April 8.
Whitehall.
293. Council of Trade and Plantations to the Governor and Council of Barbados. We enclose you a copy of H.M. Order in Council, Jan. 11, and of the petition of Mrs. Bishop that you may return us a true state of that matter. Signed, Stamford, Lexington, Ph. Meadows, Geo. Stepney, Wm. Blathwayt, Jno. Pollexfen, Abr. Hill. [Board of Trade. Barbados, 45. pp. 47, 48.]
April 8.294. Minutes of Council of New York. Petition of Engelbert Lott, late High Sheriff of King's County, read, and referred to Col. Stephen Cortlandt and Ducie Hungerford.
Petition of Paull Richard read. Proclamation ordered for the discovery of the murderer of his daughter, Hester Lefort, wife of Marcus Lefort, and also a negro woman belonging to Richard.
Petition of Martinus Lamberse, read and referred to Lord Bellomont. Petition of Thomas Lawrence and Mr. Emott's motion relating to the case James Fullerton v. William Creed, referred till Friday. [Board of Trade. New York, 72. pp. 306, 307.]
April 8.
Boston.
295. Minutes of Council of Massachusetts Bay. Instructions for Mr. George Turfrey, appointed to command Fort Mary at Saco in the room of Capt. Hill, with reference to trade with the Indians, agreed to. Secretary ordered to write to Capt. Hill to give Mr. Turfrey directions as to the prices whereat goods are to be sold to the Indians and the rates to be given them for their peltry.
Committee appointed to enquire into the public stores of arms, etc., and to discourse Timothy Wadsworth, armourer, upon what terms he will keep the small arms fit for service. Treasurer ordered to send provisions for the company of soldiers newly posted at Wells, or to contract for their subsistence at 3s. per head per week. Also to dispose of the 50 barrels of powder lately purchased.
Payment for 180l. for 40 barrels of powder ordered to Capt. Andrew Belcher, and of 43l. 10s. for 10 barrels to Peter Chardon.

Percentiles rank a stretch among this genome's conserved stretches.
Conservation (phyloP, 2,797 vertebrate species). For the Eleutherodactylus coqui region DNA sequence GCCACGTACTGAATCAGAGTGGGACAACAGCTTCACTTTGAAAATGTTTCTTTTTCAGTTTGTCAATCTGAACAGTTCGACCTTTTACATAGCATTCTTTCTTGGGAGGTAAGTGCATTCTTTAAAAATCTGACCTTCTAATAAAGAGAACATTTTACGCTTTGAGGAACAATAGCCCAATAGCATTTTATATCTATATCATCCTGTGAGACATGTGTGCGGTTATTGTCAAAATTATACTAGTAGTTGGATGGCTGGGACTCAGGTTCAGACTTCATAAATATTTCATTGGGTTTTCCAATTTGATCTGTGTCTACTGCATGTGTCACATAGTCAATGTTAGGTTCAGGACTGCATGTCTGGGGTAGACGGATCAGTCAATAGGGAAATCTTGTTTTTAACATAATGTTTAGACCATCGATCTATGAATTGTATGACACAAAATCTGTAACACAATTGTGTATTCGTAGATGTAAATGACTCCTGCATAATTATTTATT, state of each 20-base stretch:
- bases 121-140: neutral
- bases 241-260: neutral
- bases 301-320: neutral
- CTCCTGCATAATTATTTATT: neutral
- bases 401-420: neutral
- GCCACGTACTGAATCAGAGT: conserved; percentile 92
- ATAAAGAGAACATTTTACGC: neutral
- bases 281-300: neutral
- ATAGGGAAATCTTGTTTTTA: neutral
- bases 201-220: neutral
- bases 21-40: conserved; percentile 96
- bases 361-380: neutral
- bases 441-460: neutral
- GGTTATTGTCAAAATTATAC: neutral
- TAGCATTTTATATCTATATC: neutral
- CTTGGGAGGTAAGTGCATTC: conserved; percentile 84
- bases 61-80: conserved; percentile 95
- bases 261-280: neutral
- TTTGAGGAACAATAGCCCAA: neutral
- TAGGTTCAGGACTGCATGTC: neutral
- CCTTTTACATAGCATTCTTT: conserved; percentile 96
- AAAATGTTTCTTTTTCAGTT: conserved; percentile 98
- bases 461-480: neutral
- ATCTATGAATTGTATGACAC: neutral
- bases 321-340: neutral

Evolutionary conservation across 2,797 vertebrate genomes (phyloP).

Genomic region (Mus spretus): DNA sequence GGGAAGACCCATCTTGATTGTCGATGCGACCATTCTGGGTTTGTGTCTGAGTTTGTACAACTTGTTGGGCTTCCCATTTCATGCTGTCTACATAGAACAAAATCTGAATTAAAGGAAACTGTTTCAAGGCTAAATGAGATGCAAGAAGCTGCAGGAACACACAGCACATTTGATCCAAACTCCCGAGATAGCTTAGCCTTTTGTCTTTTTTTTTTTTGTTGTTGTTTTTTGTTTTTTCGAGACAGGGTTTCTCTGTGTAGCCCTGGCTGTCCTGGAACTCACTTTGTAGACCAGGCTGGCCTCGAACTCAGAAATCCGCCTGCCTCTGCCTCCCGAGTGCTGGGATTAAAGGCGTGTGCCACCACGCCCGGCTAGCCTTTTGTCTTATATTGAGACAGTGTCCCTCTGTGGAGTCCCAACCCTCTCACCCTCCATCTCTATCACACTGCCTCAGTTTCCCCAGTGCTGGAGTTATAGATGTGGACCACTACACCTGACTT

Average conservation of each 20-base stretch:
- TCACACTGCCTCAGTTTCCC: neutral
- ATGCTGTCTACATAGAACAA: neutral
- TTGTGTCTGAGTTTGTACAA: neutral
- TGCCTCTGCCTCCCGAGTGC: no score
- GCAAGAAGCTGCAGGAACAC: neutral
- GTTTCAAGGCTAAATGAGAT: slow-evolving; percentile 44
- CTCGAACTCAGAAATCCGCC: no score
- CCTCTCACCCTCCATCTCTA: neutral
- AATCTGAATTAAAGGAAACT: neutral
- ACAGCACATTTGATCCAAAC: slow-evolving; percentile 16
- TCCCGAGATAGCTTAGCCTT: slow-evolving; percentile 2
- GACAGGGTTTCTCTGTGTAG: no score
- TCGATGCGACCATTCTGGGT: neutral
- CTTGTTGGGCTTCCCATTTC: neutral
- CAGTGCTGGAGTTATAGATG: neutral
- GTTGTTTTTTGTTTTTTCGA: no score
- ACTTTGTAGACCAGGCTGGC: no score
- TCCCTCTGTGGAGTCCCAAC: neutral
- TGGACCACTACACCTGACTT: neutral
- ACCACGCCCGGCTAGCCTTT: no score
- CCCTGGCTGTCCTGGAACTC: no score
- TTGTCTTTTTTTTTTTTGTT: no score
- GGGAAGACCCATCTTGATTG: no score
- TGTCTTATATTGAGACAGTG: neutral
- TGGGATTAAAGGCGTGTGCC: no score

Payment of 3l. 8s. for entertainment of several captives returned from the Indians, 1698, ordered to Edward Bedford of Boston, alehouse-keeper.
Various payments to officers granted by the Assembly, March 13, allowed.
100l. lent to Mr. Thomas Adkins, sen., of Boston.
Licence granted to Thaddeus Mackarty to erect a timber building, to be covered with rough-cast and roofed with slate, in Brattles Close in Boston, and to Robert Hannah to erect a similar building on the south side of King's Lane in Boston. Licence granted to Obadiah Read to make an additional building of timber unto his house at the north end of Boston, next to Francis Hudson's.
License granted to James Barnes to erect a timber building with slate or tyle roof and rough-cast sides on a piece of land butting on Prison Lane.
His Excellency communicated to the Board a letter lately received from the Commissioners of Customs, June, 1699, enclosing an Act of Parliament passed on the 10th and 11th of the present reign. The Board desired His Excellency to cause the Act to be published and duly observed within his Government so far forth as it relates to tobacco in bulk. [Board of Trade. New England, 49. pp. 284–288.]
April 8.
Whitehall.
296. Journal of Council of Trade and Plantations. Letter to Mr. Burchett approved. Representation about Rhoad Island signed.
Letter from Sir W. Beeston, Jan. 5, read. Papers enclosed laid before the Board. Abstract of what Sir W. Beeston says about the conduct of the captains of H.M. ships in those parts to be made and communicated to the Lords of the Admiralty.